RALEIGH — Only 22 of Wake County's 163 schools reached proficiency standards under the federal "No Child Left Behind" law in the 2010-2011 school year, according to preliminary state department of education statistics released today.
Seventeen elementary school and one middle school, Wakefield, met the standard, which is set higher each academic year. The only high schools to meet the goals were the two small high schools at East Wake and the Wake Early High School of Health and Sciences.
The schools' progress is measured by the academic gains of as many as nine subgroups, dividing the school population by ethnic background, disability, English proficiency and disability. If one group fails to reach what's called "adequate yearly progress," the entire school is found to have failed.
"No Child Left Behind is designed so that schools that miss their AYP target with only one group of their students are considered to have missed the AYP target overall," State Superintendent June Atkinson said in a statement. "This 'all or nothing' structure of the federal law guarantees that we will see an increasing number of schools missing the elusive Met AYP designation."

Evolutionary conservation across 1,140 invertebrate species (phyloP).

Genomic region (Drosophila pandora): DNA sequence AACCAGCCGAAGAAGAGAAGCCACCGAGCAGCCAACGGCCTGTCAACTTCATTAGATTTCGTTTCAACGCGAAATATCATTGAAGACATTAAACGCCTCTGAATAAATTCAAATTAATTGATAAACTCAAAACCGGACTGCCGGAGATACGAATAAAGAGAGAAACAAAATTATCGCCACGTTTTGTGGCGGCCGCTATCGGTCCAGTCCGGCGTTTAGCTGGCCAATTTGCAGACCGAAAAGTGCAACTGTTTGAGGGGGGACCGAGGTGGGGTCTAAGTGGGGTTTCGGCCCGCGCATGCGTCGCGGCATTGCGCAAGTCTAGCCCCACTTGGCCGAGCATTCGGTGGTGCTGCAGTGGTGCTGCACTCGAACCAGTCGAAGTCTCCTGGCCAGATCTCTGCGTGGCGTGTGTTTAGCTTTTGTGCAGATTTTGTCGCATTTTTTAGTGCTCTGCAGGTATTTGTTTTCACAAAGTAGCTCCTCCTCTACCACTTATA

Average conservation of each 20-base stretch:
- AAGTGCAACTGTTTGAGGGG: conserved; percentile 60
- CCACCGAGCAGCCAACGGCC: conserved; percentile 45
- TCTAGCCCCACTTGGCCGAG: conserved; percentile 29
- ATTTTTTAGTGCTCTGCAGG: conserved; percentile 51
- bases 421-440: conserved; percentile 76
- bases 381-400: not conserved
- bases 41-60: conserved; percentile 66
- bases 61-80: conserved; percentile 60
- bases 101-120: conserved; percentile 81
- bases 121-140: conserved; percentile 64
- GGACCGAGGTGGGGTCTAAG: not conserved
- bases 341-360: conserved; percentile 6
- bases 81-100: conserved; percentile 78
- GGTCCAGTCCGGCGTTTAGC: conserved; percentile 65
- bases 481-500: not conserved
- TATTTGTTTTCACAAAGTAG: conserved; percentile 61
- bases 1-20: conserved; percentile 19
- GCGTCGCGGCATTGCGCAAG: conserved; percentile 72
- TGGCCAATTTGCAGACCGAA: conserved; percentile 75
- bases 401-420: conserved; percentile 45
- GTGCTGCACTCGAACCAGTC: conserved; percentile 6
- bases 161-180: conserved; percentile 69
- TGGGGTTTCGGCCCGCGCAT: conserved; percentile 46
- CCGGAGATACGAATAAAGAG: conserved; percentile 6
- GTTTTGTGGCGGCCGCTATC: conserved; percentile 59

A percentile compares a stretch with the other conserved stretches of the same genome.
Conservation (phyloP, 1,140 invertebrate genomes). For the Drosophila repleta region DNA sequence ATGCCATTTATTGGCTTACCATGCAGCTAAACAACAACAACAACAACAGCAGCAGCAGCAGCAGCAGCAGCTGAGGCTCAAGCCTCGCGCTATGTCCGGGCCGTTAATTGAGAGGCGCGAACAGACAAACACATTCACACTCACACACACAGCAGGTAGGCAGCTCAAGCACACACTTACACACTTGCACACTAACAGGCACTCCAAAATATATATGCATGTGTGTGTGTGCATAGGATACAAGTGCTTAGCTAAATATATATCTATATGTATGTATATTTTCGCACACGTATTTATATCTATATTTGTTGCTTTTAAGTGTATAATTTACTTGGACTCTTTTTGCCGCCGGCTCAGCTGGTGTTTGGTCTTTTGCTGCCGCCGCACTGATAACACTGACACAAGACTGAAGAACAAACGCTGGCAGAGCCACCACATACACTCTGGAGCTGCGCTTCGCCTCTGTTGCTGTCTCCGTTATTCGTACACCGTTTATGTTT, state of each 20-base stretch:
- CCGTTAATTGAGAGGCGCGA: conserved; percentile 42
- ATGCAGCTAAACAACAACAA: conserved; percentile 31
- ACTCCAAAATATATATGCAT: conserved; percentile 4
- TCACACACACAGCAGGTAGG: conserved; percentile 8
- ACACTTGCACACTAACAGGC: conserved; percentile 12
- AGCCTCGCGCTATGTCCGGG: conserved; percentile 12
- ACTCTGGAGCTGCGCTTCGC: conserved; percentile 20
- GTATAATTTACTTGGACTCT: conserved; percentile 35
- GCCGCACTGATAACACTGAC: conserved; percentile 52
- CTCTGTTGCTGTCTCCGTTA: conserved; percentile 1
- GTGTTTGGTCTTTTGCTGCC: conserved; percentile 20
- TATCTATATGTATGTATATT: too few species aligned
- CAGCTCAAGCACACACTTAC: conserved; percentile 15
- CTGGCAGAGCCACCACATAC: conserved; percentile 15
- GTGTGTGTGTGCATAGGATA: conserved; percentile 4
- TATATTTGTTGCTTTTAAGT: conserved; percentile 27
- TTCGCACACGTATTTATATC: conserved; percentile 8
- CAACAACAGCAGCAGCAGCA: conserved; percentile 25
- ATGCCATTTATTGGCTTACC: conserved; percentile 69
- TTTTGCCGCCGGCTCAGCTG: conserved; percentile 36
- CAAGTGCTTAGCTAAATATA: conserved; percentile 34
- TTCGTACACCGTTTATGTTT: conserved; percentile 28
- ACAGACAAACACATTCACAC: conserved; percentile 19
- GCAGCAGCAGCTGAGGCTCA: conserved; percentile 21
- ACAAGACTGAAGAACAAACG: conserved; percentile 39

In information presented last Friday, Superintendent Tony Tata predicted a drop in Wake schools' making adequate progress.
To meet targets, students in grades 3-8 had to increase from 77.2 percent to 88.6 percent proficiency and reading students in the same grades had to improve from an average of 43.2 percent proficiency to 71.6 percent.
Schools that receive federal Title I funding for low-income children and fail to meet average yearly progress standards for two years in a row face a variety of sanctions including being made to offer tutoring services, giving students a chance to leave for a better school, and restructuring of the school.
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